around Philadelphia in the spring of 1778, Washington sent him out from Valley Forge, with about 2,100 men and five pieces of artillery, to cut off all communication between Philadelphia and the country, and to obtain information concerning a rumored intention of the British to evacuate that city. Lafayette crossed the Schuylkill, and took post at Barren Hill, about half-way between Valley Forge and Philadelphia, occupying the Lutheran church there as headquarters. General Howe sent General Grant to make a secret night march to gain the rear of the marquis (May 20), and the next morning Howe marched with about 6,000 men, commanded by Clinton and Knyphausen, to capture the young Frenchman and send him to England. The marquis outgeneralled the British, though they surprised him, and escaped across the Schuylkill. Howe was disappointed, for he was about to depart for England under a partial cloud of ministerial displeasure, and he hoped to close his career in America by some brill
created a dictator for six months, the general thought he ought to submit everything to the orders of Congress and to the deliberations of a council of war. After having advanced as far as Wilmington, the general had detached 1,000 men under Maxwell, the most ancient brigadier in the army. At the first march of the English, he was beaten by their advance-guard near Christiana Bridge. During that time the army took but an indifferent station at Newport. They then removed a little south, w was both confused and contradictory. Owing to the conformity of name between two roads that were of equal length and parallel to each other, the best officers were mistaken in their reports. The only musket-shots that had been fired were from Maxwell, who killed several of the enemy, but was driven back upon the left of the American army, across a ford by which he had before advanced. Three thousand militia had been added to the army, but they were placed in the rear to guard some still mor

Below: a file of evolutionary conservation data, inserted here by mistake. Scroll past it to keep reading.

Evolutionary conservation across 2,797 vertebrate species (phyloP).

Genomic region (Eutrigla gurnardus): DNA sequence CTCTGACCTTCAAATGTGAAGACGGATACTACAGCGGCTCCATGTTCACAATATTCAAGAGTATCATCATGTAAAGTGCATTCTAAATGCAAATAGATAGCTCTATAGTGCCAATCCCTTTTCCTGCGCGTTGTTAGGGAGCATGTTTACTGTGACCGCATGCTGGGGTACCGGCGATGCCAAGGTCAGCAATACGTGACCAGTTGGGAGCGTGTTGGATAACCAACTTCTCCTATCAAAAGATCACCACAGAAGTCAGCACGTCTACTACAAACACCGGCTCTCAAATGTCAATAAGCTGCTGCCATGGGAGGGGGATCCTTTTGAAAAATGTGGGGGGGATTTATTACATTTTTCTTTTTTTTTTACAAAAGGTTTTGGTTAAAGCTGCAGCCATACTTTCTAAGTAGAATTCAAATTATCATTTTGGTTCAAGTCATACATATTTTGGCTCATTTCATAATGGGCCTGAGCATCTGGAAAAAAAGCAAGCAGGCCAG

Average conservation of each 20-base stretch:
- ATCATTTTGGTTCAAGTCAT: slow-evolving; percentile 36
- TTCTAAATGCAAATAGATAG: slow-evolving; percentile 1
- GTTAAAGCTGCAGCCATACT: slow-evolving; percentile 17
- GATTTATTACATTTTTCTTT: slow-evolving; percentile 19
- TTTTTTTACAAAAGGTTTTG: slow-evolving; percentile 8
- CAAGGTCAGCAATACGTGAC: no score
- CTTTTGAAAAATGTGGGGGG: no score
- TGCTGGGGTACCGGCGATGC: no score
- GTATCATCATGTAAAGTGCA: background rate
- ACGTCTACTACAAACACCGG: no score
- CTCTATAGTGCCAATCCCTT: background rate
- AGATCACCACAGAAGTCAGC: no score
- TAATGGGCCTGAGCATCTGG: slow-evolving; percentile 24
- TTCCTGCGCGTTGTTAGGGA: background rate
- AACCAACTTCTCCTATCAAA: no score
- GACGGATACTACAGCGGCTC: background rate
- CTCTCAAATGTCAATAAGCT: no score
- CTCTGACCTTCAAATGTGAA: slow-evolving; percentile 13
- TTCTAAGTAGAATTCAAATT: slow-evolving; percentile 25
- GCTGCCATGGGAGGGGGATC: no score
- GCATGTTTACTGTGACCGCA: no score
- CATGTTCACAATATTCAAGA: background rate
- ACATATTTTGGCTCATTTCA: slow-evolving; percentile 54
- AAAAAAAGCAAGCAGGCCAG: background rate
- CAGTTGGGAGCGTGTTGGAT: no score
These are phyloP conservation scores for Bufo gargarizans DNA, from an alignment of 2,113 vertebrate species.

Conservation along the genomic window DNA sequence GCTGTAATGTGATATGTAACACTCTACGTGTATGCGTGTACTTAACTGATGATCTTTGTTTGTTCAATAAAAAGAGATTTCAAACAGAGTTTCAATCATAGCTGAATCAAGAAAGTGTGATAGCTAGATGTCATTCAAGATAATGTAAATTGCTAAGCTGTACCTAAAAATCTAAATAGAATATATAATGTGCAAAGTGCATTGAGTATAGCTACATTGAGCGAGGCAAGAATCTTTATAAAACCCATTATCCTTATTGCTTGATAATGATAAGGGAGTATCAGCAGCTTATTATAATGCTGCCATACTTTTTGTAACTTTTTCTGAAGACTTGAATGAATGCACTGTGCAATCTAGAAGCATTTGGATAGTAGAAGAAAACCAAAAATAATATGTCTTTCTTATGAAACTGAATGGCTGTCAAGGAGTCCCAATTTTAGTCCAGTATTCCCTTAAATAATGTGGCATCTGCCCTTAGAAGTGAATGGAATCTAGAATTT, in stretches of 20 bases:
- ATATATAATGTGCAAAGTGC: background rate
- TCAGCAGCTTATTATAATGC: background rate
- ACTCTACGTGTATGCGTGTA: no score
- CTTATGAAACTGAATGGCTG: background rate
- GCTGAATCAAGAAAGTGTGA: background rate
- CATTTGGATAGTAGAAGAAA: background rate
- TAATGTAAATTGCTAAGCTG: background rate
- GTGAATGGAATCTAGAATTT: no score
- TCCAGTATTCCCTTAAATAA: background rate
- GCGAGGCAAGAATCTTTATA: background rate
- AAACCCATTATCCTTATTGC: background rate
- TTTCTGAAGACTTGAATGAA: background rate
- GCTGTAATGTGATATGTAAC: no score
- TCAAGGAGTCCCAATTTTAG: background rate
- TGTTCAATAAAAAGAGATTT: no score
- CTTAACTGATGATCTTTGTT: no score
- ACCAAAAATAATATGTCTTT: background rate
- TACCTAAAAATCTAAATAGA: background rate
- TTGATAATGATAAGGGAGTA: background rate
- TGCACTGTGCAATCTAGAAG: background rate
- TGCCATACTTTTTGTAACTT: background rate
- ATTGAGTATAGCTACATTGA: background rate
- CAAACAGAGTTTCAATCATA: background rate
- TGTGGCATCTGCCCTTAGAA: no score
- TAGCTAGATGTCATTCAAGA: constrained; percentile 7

emerged from the years of boyhood, and fresh from the walls of a college; fighting, a volunteer, at the side of Washington, bleeding, unconsciously to himself, and rallying his men to secure the retreat of the scattered American ranks? It is Gilbert Motier de Lafayette, the son of the victim of Minden; and he is bleeding in the cause of North American independence and of freedom. We pause one moment to inquire what was this cause of North American independence, and what were the motives tte took, as he and those who heard him then believed, a final leave of the people of the United States. He returned to France, and arrived at Paris on Jan. 25, 1785. Such, legislators of the North American Confederate Union, was the life of Gilbert Motier de Lafayette, and the record of his life is the delineation of his character. Consider him as one human being of 1,000,000,000, his contemporaries on the surface of the terraqueous globe. Among that 1,000,000,000 seek for an object of